And boy, that was one hell of a de-motivator.
I didn’t say anything as Seth placed the dagger on the wall, hooking it into place among the other deadly, shiny weapons. We headed out into the main hall, past several students who were walking into one of the other training rooms. I had no idea if they were halfs or pures, but they were dressed like I was. They were Sentinels in training.
I bet they had no problem with killing things.
The afternoon sun warmed the air, but it still wasn’t like the temps in Missouri or Virginia in May. I doubted it ever got really hot here, and it was downright chilly under the shady overhang of the training facility.
Walking next to Seth, I did my best to ignore the looks sent in our direction. Most people here still thought I was a mortal. For some reason, they couldn’t sense me like they could with each other. I imagined it was something Apollo had done or maybe it was because I was a demigod. Not like Apollo was around to tell me. Either way, everyone stared at Seth. Everyone. All the time.
It was annoying.
I glanced over at him. The smirk was still on his lips. Yeah, he so knew everyone was staring. Instead of focusing on that, I thought about what we’d talked about the night before. Lately, Seth had this habit of asking me weird hypothetical questions. What would I be doing if Apollo weren’t my father? Easy answer. I’d still be in Radford studying psychology. He’d asked where I would go if I didn’t have to be here, like where I would visit. That took a little to answer, because I really wanted to think about it. I’d eventually ended up settling on Scotland, because I was fascinated with the history of the country. Each time I attempted to ask him the same questions, I ended up falling asleep before I could, or we’d end up being interrupted.
“Got a question for you,” I said.
“Probably got an answer for you.”
I smiled. “So, if you go could anywhere in the world, where would you go?”
He raised his brows at me. “Seriously?”
“Yes.” I laughed. “You know I’d go to Scotland—”
“I know it took you nearly fifteen minutes to answer that question.”
“Shut up and answer my question.”
“Not sure how I can do both of those things.”
I rolled my eyes. “Seth.”
He smirked that sexy, infuriating smirk. “I think I would go . . . home to the Cyclades Islands—to Andros. I haven’t been there since I left.” He paused. “I wonder if anyone is really even there anymore. Not a lot of people lived there when I was there. It wasn’t a very populated island.”
If he’d told me he was secretly a huge fan of One Direction, I wouldn’t have been more surprised by his answer. Based on how harsh his childhood was, I couldn’t imagine him wanting to go back there. “Why there?”
He shrugged. “I don’t know. I just want to see it. Kind of hard to explain.”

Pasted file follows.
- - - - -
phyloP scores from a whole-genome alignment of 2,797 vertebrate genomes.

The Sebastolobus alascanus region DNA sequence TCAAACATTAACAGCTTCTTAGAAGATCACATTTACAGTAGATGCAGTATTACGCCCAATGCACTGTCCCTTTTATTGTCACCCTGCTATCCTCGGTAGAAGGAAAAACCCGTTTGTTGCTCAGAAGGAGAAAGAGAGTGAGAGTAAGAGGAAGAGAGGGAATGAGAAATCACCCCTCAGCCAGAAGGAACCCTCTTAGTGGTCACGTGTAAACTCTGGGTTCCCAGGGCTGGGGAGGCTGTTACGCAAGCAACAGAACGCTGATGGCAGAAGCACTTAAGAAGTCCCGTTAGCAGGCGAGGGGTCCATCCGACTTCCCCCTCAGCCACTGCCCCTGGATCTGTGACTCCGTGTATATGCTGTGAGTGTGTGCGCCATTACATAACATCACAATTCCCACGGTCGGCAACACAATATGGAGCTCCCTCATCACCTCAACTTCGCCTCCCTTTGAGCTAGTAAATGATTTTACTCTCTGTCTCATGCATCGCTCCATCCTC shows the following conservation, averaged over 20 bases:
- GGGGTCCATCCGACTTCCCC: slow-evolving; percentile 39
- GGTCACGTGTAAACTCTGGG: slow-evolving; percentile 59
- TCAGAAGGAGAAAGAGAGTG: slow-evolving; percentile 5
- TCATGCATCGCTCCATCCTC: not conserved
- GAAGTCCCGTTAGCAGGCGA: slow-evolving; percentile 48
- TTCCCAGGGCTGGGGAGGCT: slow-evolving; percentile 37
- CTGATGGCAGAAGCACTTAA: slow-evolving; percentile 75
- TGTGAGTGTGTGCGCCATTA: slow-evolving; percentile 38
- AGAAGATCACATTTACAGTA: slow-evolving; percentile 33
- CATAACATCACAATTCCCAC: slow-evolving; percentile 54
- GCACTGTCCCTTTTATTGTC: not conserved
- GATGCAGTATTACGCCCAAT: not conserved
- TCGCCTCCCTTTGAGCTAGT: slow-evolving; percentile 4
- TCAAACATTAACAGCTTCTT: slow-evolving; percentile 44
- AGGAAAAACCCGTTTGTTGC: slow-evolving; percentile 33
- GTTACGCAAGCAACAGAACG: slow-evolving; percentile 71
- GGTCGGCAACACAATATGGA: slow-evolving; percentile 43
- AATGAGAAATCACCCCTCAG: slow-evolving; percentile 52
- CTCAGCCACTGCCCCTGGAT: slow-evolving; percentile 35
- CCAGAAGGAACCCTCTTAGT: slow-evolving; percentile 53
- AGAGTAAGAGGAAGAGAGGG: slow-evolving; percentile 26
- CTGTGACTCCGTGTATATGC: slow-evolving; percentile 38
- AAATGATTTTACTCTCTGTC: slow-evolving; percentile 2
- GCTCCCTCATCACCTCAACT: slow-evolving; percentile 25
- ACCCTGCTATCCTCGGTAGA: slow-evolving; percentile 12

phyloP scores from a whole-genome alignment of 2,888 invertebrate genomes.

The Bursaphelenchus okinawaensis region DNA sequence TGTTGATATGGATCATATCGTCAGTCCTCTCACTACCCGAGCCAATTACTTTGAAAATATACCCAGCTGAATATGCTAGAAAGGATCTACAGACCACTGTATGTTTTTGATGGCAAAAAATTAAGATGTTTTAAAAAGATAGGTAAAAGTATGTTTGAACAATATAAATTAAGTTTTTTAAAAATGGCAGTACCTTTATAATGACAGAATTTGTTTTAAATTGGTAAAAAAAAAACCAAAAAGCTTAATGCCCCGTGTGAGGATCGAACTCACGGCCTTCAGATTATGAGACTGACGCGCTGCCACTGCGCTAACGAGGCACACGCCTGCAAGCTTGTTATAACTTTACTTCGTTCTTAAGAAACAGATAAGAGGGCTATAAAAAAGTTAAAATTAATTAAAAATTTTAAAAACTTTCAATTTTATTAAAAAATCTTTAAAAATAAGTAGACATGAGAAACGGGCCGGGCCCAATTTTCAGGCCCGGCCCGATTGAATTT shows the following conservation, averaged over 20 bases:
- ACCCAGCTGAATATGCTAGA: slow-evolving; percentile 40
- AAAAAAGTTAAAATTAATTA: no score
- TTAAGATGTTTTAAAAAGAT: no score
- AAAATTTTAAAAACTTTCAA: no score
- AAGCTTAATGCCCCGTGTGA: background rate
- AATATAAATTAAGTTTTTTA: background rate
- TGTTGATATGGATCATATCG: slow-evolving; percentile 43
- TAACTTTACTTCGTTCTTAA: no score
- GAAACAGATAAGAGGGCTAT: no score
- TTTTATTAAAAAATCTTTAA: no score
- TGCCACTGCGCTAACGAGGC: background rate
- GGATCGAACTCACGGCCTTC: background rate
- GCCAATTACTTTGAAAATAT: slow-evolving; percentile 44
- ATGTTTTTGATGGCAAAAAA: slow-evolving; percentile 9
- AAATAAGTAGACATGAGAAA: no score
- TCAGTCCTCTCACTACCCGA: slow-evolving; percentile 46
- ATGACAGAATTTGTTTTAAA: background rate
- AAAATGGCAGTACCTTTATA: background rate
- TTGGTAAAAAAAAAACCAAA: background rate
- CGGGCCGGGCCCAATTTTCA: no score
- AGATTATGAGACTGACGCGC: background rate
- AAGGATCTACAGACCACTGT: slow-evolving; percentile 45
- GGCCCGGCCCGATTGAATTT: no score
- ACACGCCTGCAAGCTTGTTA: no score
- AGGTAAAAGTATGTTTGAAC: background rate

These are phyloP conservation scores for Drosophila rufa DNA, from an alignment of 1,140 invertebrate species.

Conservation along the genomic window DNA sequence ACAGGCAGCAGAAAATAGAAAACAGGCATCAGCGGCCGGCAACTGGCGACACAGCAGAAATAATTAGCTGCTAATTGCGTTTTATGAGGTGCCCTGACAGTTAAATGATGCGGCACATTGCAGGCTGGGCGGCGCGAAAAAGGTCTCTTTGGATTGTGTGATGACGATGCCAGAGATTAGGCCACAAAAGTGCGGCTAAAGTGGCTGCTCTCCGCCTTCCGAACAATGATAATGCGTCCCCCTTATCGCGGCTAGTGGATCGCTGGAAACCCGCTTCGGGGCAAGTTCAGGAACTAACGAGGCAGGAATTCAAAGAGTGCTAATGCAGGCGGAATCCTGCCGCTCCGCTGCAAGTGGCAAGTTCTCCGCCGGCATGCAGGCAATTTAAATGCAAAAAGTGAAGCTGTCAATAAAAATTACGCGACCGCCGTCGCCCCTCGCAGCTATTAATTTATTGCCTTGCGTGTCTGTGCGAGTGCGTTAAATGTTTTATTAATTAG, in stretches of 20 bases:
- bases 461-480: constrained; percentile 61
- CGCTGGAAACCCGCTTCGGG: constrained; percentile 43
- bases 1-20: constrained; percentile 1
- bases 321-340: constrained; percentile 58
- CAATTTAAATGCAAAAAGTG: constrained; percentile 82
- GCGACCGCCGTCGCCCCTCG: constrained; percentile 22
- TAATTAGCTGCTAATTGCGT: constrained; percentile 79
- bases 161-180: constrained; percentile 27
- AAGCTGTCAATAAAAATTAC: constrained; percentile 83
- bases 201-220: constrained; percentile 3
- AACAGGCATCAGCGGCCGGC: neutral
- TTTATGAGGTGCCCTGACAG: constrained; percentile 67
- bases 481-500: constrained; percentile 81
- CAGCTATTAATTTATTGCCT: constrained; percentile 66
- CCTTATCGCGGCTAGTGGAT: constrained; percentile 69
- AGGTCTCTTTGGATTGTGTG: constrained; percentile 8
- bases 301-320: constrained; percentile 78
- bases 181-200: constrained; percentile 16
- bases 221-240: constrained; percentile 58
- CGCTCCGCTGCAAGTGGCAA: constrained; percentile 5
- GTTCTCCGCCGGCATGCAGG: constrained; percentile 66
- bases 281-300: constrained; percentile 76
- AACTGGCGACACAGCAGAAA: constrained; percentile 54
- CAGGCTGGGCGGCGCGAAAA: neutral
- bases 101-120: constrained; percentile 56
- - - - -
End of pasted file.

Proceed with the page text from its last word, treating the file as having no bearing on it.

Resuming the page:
I thought about it for a moment and wondered if it had to do with laying to rest the demons of his past. “Would you want—?”
A shout of surprise cut me off, loud and harsh. As my heart stuttered a beat, a horrific cracking sound tore through the quad, a snapping that echoed through the marble statues. A scream, high-pitched and reedy, followed. Then another. I spun around at the same time Seth stepped in front of me, shielding me from whatever was happening.
But it was too late.
I saw it.
“Fucking gods,” Seth muttered.
Horrified, I smacked my hand over my mouth and stumbled a step back, blinking. I thought I was hallucinating what I was seeing, but I wasn’t. It was real.
A body hung in the air, right in front of the training facility, where Seth and I had just walked out. The denim-covered legs hung straight as they swayed back and forth. A chain of some sort was right around the neck that was bent at an unnatural angle.
Someone had hanged himself.
Oh my God, no. My gaze zeroed in on the chest. No. Someone hadn’t hanged himself. He’d been hanged.
On his chest was a piece of paper—a piece of notebook paper stabbed into the chest with some kind of knife. The words were easy to read, even with the red drenching the stomach, and hard to forget.
NO FREE HALFS.
Asmall crowd gathered quickly, their faces a blur. Nausea twisted up my insides and I had to look away. The body—the person—he couldn’t have been any older than me, maybe younger. There was no forgetting his face. The slack jaw. The ghastly pallor. The open, unseeing blue eyes.
“This is so wrong,” a girl said, her voice trembling. “This is so messed up.”
Another girl spoke up. “Oh my gods, that’s Brandon.” She pushed through the cluster of people. Tears filled her eyes. “Someone get him down. Please.” She twisted at the waist, toward some guy in the crowd. “Why isn’t anyone getting him down?”
But Seth was already moving.
Face blank and stony, devoid of all emotion, he stalked forward, and with unbelievable gentleness he wrapped an arm around the legs, stilling the poor guy. Seth lifted his left arm, and amber light danced over his knuckles. The stream of pure energy hit the center of the chain, snapping it in half.
Seth caught the body and lowered it to the marble walkway. Without saying a word, he rose. A muscle feathered along his jaw as he studied the roof of the training facility. There was no one there now, but every being here, on this campus, was super-fast. They could’ve knocked the guy off the edge and been out of sight before the . . . the neck snapped.
If that was what had killed this guy. The knife in the chest could’ve done the job. Bile rose in my throat and threatened to come out.